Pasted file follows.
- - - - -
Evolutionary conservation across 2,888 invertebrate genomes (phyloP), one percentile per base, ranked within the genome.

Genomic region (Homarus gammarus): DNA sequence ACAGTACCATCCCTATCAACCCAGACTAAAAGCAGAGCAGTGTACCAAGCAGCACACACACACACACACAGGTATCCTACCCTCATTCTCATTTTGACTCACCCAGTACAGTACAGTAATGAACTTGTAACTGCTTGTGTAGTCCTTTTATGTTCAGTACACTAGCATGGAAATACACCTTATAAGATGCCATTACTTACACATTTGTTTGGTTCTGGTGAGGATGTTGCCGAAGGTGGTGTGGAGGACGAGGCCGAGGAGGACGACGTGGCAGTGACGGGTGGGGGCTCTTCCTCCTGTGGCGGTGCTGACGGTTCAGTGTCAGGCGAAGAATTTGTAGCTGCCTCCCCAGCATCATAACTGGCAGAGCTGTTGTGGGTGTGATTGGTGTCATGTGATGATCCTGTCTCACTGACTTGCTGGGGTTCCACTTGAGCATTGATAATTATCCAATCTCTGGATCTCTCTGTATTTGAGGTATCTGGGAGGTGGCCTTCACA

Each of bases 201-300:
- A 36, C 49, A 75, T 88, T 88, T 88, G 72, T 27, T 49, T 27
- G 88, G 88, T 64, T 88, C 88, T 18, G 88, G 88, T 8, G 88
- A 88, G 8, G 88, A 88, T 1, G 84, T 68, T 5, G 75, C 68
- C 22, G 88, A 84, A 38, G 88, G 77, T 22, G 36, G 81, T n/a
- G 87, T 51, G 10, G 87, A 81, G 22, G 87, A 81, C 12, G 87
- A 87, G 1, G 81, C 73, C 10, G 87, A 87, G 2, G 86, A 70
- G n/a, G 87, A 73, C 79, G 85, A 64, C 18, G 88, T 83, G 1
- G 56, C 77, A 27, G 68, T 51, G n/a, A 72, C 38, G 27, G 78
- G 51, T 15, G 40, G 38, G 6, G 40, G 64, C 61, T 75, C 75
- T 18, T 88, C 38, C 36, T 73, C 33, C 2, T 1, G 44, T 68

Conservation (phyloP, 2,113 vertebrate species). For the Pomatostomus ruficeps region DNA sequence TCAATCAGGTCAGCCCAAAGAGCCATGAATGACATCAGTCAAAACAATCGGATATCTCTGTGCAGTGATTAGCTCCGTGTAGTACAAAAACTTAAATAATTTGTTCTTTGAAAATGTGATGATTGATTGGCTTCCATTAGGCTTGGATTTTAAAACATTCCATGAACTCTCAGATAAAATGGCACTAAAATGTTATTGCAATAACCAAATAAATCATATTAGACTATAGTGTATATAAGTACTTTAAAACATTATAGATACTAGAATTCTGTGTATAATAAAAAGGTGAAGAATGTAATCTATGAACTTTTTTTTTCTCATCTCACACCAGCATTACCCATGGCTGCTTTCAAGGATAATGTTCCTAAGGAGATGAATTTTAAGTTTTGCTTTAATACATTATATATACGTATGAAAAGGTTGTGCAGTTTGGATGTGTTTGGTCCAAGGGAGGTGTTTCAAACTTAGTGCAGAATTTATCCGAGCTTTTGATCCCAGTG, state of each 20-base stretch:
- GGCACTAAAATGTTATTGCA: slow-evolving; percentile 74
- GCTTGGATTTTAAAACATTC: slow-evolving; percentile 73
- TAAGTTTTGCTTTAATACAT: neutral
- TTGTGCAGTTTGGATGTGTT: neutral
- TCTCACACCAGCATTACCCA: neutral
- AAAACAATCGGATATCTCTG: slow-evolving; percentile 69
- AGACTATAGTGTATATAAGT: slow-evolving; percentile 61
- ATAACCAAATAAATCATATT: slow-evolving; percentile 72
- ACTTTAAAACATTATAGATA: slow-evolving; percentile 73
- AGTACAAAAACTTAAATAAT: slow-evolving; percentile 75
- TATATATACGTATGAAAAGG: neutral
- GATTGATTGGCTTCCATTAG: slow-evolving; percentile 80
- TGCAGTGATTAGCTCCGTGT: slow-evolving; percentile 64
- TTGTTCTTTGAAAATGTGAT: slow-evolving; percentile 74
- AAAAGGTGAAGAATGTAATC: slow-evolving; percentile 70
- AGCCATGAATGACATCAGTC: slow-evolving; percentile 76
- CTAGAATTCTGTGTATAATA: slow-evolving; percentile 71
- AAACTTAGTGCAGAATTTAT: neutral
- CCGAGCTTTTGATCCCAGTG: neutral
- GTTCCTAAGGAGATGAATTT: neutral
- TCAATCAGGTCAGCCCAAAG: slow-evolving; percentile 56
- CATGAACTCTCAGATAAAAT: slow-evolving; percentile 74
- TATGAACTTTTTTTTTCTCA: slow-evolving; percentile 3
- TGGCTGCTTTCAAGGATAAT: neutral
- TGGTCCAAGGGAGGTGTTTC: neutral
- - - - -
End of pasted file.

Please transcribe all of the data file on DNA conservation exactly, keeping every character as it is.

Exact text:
Evolutionary conservation across 2,888 invertebrate genomes (phyloP), one percentile per base, ranked within the genome.

Genomic region (Homarus gammarus): DNA sequence ACAGTACCATCCCTATCAACCCAGACTAAAAGCAGAGCAGTGTACCAAGCAGCACACACACACACACACAGGTATCCTACCCTCATTCTCATTTTGACTCACCCAGTACAGTACAGTAATGAACTTGTAACTGCTTGTGTAGTCCTTTTATGTTCAGTACACTAGCATGGAAATACACCTTATAAGATGCCATTACTTACACATTTGTTTGGTTCTGGTGAGGATGTTGCCGAAGGTGGTGTGGAGGACGAGGCCGAGGAGGACGACGTGGCAGTGACGGGTGGGGGCTCTTCCTCCTGTGGCGGTGCTGACGGTTCAGTGTCAGGCGAAGAATTTGTAGCTGCCTCCCCAGCATCATAACTGGCAGAGCTGTTGTGGGTGTGATTGGTGTCATGTGATGATCCTGTCTCACTGACTTGCTGGGGTTCCACTTGAGCATTGATAATTATCCAATCTCTGGATCTCTCTGTATTTGAGGTATCTGGGAGGTGGCCTTCACA

Each of bases 201-300:
- A 36, C 49, A 75, T 88, T 88, T 88, G 72, T 27, T 49, T 27
- G 88, G 88, T 64, T 88, C 88, T 18, G 88, G 88, T 8, G 88
- A 88, G 8, G 88, A 88, T 1, G 84, T 68, T 5, G 75, C 68
- C 22, G 88, A 84, A 38, G 88, G 77, T 22, G 36, G 81, T n/a
- G 87, T 51, G 10, G 87, A 81, G 22, G 87, A 81, C 12, G 87
- A 87, G 1, G 81, C 73, C 10, G 87, A 87, G 2, G 86, A 70
- G n/a, G 87, A 73, C 79, G 85, A 64, C 18, G 88, T 83, G 1
- G 56, C 77, A 27, G 68, T 51, G n/a, A 72, C 38, G 27, G 78
- G 51, T 15, G 40, G 38, G 6, G 40, G 64, C 61, T 75, C 75
- T 18, T 88, C 38, C 36, T 73, C 33, C 2, T 1, G 44, T 68

Conservation (phyloP, 2,113 vertebrate species). For the Pomatostomus ruficeps region DNA sequence TCAATCAGGTCAGCCCAAAGAGCCATGAATGACATCAGTCAAAACAATCGGATATCTCTGTGCAGTGATTAGCTCCGTGTAGTACAAAAACTTAAATAATTTGTTCTTTGAAAATGTGATGATTGATTGGCTTCCATTAGGCTTGGATTTTAAAACATTCCATGAACTCTCAGATAAAATGGCACTAAAATGTTATTGCAATAACCAAATAAATCATATTAGACTATAGTGTATATAAGTACTTTAAAACATTATAGATACTAGAATTCTGTGTATAATAAAAAGGTGAAGAATGTAATCTATGAACTTTTTTTTTCTCATCTCACACCAGCATTACCCATGGCTGCTTTCAAGGATAATGTTCCTAAGGAGATGAATTTTAAGTTTTGCTTTAATACATTATATATACGTATGAAAAGGTTGTGCAGTTTGGATGTGTTTGGTCCAAGGGAGGTGTTTCAAACTTAGTGCAGAATTTATCCGAGCTTTTGATCCCAGTG, state of each 20-base stretch:
- GGCACTAAAATGTTATTGCA: slow-evolving; percentile 74
- GCTTGGATTTTAAAACATTC: slow-evolving; percentile 73
- TAAGTTTTGCTTTAATACAT: neutral
- TTGTGCAGTTTGGATGTGTT: neutral
- TCTCACACCAGCATTACCCA: neutral
- AAAACAATCGGATATCTCTG: slow-evolving; percentile 69
- AGACTATAGTGTATATAAGT: slow-evolving; percentile 61
- ATAACCAAATAAATCATATT: slow-evolving; percentile 72
- ACTTTAAAACATTATAGATA: slow-evolving; percentile 73
- AGTACAAAAACTTAAATAAT: slow-evolving; percentile 75
- TATATATACGTATGAAAAGG: neutral
- GATTGATTGGCTTCCATTAG: slow-evolving; percentile 80
- TGCAGTGATTAGCTCCGTGT: slow-evolving; percentile 64
- TTGTTCTTTGAAAATGTGAT: slow-evolving; percentile 74
- AAAAGGTGAAGAATGTAATC: slow-evolving; percentile 70
- AGCCATGAATGACATCAGTC: slow-evolving; percentile 76
- CTAGAATTCTGTGTATAATA: slow-evolving; percentile 71
- AAACTTAGTGCAGAATTTAT: neutral
- CCGAGCTTTTGATCCCAGTG: neutral
- GTTCCTAAGGAGATGAATTT: neutral
- TCAATCAGGTCAGCCCAAAG: slow-evolving; percentile 56
- CATGAACTCTCAGATAAAAT: slow-evolving; percentile 74
- TATGAACTTTTTTTTTCTCA: slow-evolving; percentile 3
- TGGCTGCTTTCAAGGATAAT: neutral
- TGGTCCAAGGGAGGTGTTTC: neutral